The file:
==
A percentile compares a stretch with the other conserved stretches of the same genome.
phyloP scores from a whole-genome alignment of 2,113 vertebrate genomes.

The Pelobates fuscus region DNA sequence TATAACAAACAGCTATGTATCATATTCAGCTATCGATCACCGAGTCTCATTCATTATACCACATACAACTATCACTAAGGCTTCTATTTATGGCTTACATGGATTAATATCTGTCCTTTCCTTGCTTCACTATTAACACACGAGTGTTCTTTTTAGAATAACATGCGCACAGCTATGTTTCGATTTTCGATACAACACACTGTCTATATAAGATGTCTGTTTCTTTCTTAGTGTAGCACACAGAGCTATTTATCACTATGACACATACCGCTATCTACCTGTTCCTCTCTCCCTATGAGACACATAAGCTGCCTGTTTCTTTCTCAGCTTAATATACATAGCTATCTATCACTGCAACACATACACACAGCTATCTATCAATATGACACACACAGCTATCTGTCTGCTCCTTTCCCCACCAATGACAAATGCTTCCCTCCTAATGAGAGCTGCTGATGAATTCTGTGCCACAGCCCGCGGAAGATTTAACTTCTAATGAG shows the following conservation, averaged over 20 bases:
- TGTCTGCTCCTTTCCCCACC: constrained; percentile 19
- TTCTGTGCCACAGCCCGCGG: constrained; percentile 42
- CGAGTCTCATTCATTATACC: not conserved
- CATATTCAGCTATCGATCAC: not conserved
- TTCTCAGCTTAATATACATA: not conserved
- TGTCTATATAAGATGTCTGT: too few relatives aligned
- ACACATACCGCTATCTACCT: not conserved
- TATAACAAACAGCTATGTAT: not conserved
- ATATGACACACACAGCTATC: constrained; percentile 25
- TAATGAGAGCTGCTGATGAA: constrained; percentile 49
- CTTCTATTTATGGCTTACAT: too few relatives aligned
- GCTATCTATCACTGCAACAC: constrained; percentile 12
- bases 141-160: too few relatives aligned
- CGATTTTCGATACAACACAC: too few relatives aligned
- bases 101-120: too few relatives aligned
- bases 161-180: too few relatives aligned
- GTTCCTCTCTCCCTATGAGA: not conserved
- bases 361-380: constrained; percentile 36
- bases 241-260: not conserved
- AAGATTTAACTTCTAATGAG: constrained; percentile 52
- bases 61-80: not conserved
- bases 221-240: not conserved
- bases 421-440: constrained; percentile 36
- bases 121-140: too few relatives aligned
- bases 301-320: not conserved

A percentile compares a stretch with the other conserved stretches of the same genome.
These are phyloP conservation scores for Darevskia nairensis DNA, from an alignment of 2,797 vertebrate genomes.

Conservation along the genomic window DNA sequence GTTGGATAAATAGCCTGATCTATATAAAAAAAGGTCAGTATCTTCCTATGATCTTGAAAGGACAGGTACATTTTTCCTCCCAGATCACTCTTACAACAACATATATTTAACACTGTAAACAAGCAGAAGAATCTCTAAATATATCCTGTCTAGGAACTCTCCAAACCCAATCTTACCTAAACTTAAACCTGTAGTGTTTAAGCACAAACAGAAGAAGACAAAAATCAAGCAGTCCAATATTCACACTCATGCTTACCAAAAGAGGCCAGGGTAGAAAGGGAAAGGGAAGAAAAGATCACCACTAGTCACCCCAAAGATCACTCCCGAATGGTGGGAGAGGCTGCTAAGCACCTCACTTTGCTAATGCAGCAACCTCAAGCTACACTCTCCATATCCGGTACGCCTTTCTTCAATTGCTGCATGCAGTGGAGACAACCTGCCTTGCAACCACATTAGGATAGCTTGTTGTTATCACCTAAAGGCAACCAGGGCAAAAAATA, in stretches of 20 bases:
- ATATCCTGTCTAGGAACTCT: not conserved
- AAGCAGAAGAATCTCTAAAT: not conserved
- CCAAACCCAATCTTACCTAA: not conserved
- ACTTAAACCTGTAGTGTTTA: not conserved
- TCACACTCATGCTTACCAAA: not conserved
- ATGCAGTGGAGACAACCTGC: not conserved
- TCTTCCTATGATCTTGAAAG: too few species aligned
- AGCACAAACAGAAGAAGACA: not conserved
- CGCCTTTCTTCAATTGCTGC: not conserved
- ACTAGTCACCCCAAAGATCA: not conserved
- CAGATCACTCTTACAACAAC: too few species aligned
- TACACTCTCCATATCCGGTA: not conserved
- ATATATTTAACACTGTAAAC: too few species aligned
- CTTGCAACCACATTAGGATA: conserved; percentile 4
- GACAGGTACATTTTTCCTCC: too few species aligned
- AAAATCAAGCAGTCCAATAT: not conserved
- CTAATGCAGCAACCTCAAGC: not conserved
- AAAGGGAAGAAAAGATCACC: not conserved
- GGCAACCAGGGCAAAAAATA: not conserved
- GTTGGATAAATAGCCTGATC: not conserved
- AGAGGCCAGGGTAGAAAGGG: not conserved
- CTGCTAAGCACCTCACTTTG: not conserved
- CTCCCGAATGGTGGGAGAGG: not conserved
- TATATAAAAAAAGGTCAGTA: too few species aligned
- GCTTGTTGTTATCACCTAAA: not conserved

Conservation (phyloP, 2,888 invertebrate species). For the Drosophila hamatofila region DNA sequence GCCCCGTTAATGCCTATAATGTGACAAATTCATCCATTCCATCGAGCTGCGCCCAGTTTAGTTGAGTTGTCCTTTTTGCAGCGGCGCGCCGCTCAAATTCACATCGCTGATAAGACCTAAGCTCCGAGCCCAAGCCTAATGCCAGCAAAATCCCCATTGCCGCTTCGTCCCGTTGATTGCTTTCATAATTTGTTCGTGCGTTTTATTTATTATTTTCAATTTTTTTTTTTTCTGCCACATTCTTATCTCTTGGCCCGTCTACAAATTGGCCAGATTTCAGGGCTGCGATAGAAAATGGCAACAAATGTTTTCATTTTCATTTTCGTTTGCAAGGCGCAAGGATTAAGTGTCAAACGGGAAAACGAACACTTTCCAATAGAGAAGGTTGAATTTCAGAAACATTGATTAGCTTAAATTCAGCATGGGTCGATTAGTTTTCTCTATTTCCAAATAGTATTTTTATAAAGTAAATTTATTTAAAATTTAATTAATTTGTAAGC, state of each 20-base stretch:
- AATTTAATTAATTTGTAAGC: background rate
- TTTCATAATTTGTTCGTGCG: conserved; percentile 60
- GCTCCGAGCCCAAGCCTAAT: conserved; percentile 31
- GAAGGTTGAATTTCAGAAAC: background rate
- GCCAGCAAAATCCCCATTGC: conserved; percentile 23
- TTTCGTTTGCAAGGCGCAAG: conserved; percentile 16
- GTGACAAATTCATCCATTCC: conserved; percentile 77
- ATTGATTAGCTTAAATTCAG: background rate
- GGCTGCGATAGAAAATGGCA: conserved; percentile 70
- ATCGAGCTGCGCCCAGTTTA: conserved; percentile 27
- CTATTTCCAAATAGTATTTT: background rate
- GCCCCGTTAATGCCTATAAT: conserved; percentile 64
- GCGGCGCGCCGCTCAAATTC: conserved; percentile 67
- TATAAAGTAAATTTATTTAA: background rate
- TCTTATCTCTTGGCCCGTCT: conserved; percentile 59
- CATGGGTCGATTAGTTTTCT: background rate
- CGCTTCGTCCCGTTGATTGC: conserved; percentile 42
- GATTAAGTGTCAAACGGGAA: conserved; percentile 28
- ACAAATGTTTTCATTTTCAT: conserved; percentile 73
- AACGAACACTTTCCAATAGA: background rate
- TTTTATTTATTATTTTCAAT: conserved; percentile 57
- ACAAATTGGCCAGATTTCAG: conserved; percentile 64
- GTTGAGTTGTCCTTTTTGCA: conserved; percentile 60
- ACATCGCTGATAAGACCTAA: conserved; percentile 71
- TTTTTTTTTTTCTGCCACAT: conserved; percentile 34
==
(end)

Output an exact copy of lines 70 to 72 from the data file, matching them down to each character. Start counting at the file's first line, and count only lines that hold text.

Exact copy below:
- GCGGCGCGCCGCTCAAATTC: conserved; percentile 67
- TATAAAGTAAATTTATTTAA: background rate
- TCTTATCTCTTGGCCCGTCT: conserved; percentile 59